Ever since Bitcoin took its first leap into the financial world in 2009, the digital currency space has been on an incredible journey of growth.
This growth has ensured that the digital asset ecosystem is expanding into other markets. It incorporates everything that lives within the crypto space, including a wide range of cryptocurrency tokens, non-fungible tokens (NFTs), stablecoins, products and services, and futures.
The digital asset ecosystem (DAE) also makes traditional assets digitally available and accessible to potential investors and as a result, reduces their cost significantly. Investors in various sectors such as art, healthcare, insurance, Real Estate, gaming and gambling are seeing a new wave of development and cashing into this future.
Moreover, a decade ago, someone – or even a group of people – who called themselves Satoshi Nakamoto introduced the most revolutionary technology of our time. No one knows who Nakamoto is and, to date, people have been trying to uncover the mystery behind Satoshi’s identity.
Living up the legacy of Bitcoin’s founder(s), it has now become a trend among digital asset developers to hide their real identities from the general public. This trend, however, cast doubt on the legal status of most blockchain initiatives, leaving one to ask a series of questions like “why do DAE developers truly hide their identities?”
Purported reasons for the anonymous culture among DAE developers
1. Safety concerns
One of the most important reasons is safety. According to Coindesk, Fiatjaf, a Brazilian Bitcoin developer in the Lightning community, is concerned that revealing his true identity will put a target on his and his family’s backs.
Fiatjaf further noted that different market activities could trigger emotions and sentiment among traders, and may put him in a bad spot as a public person within the Bitcoin space. While Fiatjaf is not the only Bitcoin developer who is concerned about this, the majority are doing so to stay out of public eyes.
2. Freedom to be your true self
Some digital asset developers are of the opinion that being anonymous provides a sort of end-run around exclusion in an industry that shifts towards being dominated by a typical demographic.
In such situations, pseudonyms allow them in a way to be who they are without fear of backlash, especially in contributing to communities where a minority is underrepresented. A minority here could be economic, racial, communal, gender, etc.
3. Avoiding the attention of the authorities
Digital asset developers also use pseudonyms to avoid being targeted by the authorities especially in countries where cryptocurrency is not tolerated by the government. In 2007, a digital currency named e-Gold was accused of fostering illegal activity because it did not have enough information on its customers. It is likely that developers don’t want to be in the centre of such probes by governments so they use pseudonyms.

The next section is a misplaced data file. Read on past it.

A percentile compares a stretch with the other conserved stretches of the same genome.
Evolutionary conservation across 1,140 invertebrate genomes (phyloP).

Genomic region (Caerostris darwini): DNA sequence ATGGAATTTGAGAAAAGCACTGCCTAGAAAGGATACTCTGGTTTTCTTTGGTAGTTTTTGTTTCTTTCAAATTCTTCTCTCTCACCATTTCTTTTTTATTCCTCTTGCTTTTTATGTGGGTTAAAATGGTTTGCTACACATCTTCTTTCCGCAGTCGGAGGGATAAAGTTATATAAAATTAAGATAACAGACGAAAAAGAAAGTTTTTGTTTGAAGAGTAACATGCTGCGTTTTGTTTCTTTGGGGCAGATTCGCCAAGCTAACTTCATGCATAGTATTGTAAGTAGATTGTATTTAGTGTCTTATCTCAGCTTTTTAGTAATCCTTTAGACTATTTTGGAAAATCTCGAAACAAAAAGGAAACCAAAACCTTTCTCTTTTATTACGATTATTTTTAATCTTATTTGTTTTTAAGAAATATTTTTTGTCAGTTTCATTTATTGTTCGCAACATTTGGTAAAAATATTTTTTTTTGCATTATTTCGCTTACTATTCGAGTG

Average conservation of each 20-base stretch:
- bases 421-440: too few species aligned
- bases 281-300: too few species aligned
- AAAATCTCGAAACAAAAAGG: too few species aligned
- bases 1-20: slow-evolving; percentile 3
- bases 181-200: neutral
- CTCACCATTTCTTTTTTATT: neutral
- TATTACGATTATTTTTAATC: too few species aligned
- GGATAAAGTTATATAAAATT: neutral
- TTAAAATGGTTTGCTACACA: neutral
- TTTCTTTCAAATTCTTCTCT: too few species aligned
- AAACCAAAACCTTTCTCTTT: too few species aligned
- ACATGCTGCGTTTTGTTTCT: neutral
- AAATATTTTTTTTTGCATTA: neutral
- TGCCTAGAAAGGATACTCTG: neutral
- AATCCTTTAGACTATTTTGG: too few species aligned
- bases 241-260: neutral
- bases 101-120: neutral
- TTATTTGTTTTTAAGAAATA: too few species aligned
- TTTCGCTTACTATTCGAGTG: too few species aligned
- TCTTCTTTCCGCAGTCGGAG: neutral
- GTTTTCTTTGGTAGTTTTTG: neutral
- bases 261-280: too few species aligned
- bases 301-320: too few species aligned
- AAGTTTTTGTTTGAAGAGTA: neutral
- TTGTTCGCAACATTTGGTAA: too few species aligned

But how has anonymity built the digital asset ecosystem?
Perhaps, the most important thing that the anonymous culture has done for the growth of the digital asset ecosystem is to create a culture where people can be primarily involved in building something without being known, afraid or targeted.
People want more anonymous transactions and there will be more anonymous cryptocurrencies. It is anonymous in the sense that you can hold a crypto address without revealing anything about your identity in that address.
Moreover, many anonymous persons including the famous Sunny King have helped cryptocurrency grow as a software developer. Sunny King is the creator of Peercoin. King is known as the “grandfather” of the consensus algorithm proof-of-stake (PoS) because Peercoin was the first hybrid proof-of-work (PoW) and PoS system.
What’s the downside of DAE’s anonymous culture?
The biggest question is what happens to accountability? The problem with anonymity is that it can lead to a lack of accountability. When people are identifiable only by an online handle, it makes it easier for them to change direction or renege on agreements.
In 2013, the developer for Phenix – an exchange for the Phenix altcoin – went AWOL with the exchange’s code, leaving many of the coins inaccessible in the exchange. The worst part was that it became really tough for the community to track him down and hold him accountable. Two things made his vanishing possible: anonymity and concentration of power in the hands of one or two individuals, thereby nullifying the essence of true decentralisation.
However, the anonymous culture has steadily shaped the DAE which, on the other hand, has continued to witness mainstream adoption. Although there are some anonymous developers and influencers who lead conversations, not all choose to be heard in the public space.
In other cases, some grassroots altcoin founders prefer not to stay anonymous. For instance, Peter Bushnell, founder of Feathercoin goes by his real name and background. There are a few other founders who also choose to be known by their real identity, and sometimes, this may help project their project gain more trust from the public space.
Regardless, the anonymous culture will continue to be practised. However, there should be, most importantly, a balance between anonymity and accountability in the DAE.
Disclaimer: The views and opinions expressed by the author should not be considered as financial advice. We do not give advice on financial products.